Northeastern Section - 53rd Annual Meeting - 2018

Paper No. 13-7
Presentation Time: 3:30 PM


ALANSARI, Nawaf, JEFFERY, David L. and WASHINGTON, Paul A., Department of Petroleum Engineering & Geology, Marietta College, Marietta, OH 45750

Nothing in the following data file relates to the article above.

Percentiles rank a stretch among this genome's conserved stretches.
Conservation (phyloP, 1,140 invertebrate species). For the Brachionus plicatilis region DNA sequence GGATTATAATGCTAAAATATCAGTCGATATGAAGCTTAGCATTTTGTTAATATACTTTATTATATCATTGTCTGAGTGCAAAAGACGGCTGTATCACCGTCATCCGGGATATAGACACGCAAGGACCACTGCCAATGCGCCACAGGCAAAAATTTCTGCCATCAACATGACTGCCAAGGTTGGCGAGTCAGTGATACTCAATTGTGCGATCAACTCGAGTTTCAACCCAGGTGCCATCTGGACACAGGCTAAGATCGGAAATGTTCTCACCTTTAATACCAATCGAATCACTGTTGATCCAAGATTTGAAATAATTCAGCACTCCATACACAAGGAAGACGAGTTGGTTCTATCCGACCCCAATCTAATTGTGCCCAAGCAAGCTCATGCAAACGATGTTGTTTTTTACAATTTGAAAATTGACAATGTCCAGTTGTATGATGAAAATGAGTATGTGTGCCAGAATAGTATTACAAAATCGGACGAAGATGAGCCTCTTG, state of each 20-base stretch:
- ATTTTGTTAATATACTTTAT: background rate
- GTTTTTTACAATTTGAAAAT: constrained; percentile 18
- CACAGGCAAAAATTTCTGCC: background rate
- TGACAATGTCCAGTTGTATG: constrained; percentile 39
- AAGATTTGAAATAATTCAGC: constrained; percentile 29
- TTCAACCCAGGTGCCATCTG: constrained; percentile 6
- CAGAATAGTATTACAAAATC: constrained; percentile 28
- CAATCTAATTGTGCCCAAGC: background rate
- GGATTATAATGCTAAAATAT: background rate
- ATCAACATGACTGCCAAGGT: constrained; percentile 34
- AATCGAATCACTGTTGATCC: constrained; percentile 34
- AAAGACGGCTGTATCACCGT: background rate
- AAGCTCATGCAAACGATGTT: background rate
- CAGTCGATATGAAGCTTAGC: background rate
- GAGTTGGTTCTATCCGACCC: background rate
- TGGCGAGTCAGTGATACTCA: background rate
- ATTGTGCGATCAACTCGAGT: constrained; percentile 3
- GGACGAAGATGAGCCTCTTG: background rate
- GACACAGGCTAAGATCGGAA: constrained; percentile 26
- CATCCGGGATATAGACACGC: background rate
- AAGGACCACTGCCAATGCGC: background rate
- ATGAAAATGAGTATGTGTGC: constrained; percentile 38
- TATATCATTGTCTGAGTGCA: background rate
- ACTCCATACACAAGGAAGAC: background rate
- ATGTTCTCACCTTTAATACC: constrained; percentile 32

Petrographic data from the Marietta Sandstone of the lower Dunkard Group (Pennsylvanian-Permian) indicate that hydrothermal fluids raised temperatures during early burial to 200˚ to 250˚C thus causing the conversion of unstable minerals to clays. These data also help explain the significant loss of porosity during compaction and the formation of bituminous coal throughout the basin with what would otherwise be insufficient burial. The Marietta Sandstone is a low-permeability quartz sandstone with high clay and mica contents, no K-feldspar, and just a few scattered grains of plagioclase. The sandstone shows significant evidence of compaction (16%-34%), including common quartz-grain suturing, but lacks any sign of quartz overgrowths. The clays occur almost exclusively as sand-grain-sized clusters rather than as layers, laminae, or cements; many clusters are clearly pseudomorphs after K-feldspar, including penetrating into adjoining quartz grains, and a few are muscovite pseudomorphs or partial replacements with remnant portions of the source muscovite or byproduct sericite preserved. The clays in all of the more equant clusters appear to be kaolinite and are interpreted as replacements of an original K-feldspar fraction that would have constituted up to 40% of the original sediment; most of the muscovite replacement is illite. The conversion of K-feldspar to kaolinite, coupled with the lack of quartz overgrowths, indicates flushing by a hydrothermal fluid that removed the excess potassium and silica. The through-flow of the fluids clearly ended as the muscovite began to break down. The partial breakdown of the muscovite fraction, coupled with no evidence for biotite degradation, requires that hydrothermal fluids raised temperatures to above 200˚ as the loss of permeability shut down the flushing.